When buying a short sale property, paying more than the house is worth is up to you. The lender can ask for more, but you don’t have to agree.

Q: I listen to your radio show every week – it is always so informative! Thank you for providing such great advice.

I am in the process of trying to buy a home at the beach as a rental/investment property. I put an offer in at the end of May and it was accepted, but the seller required third-party approval from an insurance company.

My agent and I didn’t really understand what that meant. But after waiting for 5 weeks for some sort of answer, it turns out that it is really a short sale. The property was not listed as a short sale, and there were no short sale provisions added to the contract. The seller is a builder (he built the home in question) and used this property as collateral on a bunch of other deals, then went belly up.

So last Friday, the insurance company that owns the paper approved the sale at a price $51,000 higher than my offer because they want to net $20,000 on the deal. The agent came back to me as the buyer to pony up the “extra” $51,000 to make the deal work for them.

I don’t get it – their seller is under water, and they want ME to fork over the difference.

I personally think it was unethical for the Listing agent to list the home as a regular sale (not a short sale) which created different expectations, and never included Short sale provisions in the contract. The seller’s agent want a full commission, though he really is the one who messed us up.

We’ve wasted so much time. I don’t want to overpay for the house—the numbers need to make sense in order to rent it and use it as investment property. I have no idea what the property will appraise for. The seller’s agent says he got a “verbal” appraisal (not in writing) from the first mortgage company for $660,000.

Should I call their bluff? I know that appraisers typically only take comps from the most recent 6 months. The home I want to buy is essentially on the “last row” furthest away from the beach, and are therefore typically valued less. Being that this is a beach community, most of the homes that have sold in the past 6 months have been much closer to the beach, and therefore were sold at much higher prices. So the comps are probably going to be on the higher side.

What are my options? Do you think there is a way for me to counter at anything less than $580,000? Should I walk away? If someone can get back to me soon, I would greatly appreciate it – this deal is pending now. Thanks in advance!!

A: In a short sale situation, the lender has the right to ask you to put up more money, but you don’t have to agree to pay it. You should only pay what you feel comfortable paying, and that shouldn’t be a dollar more than what you truly believe the property is worth.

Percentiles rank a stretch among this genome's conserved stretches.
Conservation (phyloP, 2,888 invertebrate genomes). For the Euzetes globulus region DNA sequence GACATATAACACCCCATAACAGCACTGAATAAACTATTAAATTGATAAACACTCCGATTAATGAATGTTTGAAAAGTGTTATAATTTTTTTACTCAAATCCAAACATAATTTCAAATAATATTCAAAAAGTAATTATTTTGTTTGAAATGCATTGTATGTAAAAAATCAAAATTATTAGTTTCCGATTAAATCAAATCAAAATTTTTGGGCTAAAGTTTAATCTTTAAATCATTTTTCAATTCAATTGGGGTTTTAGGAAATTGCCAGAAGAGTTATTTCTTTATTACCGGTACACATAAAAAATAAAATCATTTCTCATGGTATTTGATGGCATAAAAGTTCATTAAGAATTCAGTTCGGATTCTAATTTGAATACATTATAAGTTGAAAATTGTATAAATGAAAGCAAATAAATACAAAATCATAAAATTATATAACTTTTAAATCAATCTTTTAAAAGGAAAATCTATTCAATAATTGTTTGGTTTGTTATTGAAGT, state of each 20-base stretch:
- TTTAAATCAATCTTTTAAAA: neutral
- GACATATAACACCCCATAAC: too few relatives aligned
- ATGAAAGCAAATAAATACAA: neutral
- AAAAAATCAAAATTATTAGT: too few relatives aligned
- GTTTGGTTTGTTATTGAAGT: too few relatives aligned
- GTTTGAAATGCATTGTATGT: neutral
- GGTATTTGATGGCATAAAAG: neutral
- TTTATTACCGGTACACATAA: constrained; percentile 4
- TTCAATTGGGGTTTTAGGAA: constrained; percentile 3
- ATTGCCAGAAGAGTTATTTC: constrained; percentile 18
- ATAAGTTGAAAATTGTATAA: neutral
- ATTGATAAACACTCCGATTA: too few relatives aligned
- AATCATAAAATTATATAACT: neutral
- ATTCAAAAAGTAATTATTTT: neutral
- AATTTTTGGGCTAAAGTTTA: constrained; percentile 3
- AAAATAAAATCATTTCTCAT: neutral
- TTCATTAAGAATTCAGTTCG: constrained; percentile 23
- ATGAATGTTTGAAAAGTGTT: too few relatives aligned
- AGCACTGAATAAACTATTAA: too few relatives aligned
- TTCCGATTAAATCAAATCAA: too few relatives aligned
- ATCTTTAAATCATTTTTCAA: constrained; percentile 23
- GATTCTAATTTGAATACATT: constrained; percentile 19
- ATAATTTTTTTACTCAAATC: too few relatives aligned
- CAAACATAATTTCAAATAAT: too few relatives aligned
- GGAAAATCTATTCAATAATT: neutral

And, if the amount the lender wants from you doesn’t match your thinking about buying, and more importantly your budget, you should walk away from the deal.

It’s interesting that the listing broker didn’t notify you that it was a short sale, but the agent might not have known – as hard as that is to believe. If this deal was truly between you and your seller, without the third-party involvement, if the seller failed to sell you the property for the contract price, you could sue the seller.

The reality of the situation, however, is if the seller actually had money, the lender would be looking to the builder for cash and not you.

You could talk to an attorney about your litigation options, but we think that you might be wasting a lot more time and money with little chance of getting anything from a distressed seller. The better option is to see if you or your agent can talk to the lender and tell them that you won’t agree to pay anything more.

If the lender refuses to budge, you should find a different property to buy and move on. We’ve seen this movie play out thousands of times over the last seven years: The lender gets fixated on a price that the local marketplace won’t support, and turns down the deal. Years, and several price reductions later, the lender wises up and finally agrees to sell the property at a price that is generally lower than what was originally offered. The alternate ending to this story is that the seller goes bankrupt and the property goes into foreclosure and the lender pockets even less.

As difficult as it might be to say goodbye to this property, buying it for $51,000 extra shouldn’t be in the plan unless you know for sure you can make the numbers work after closing.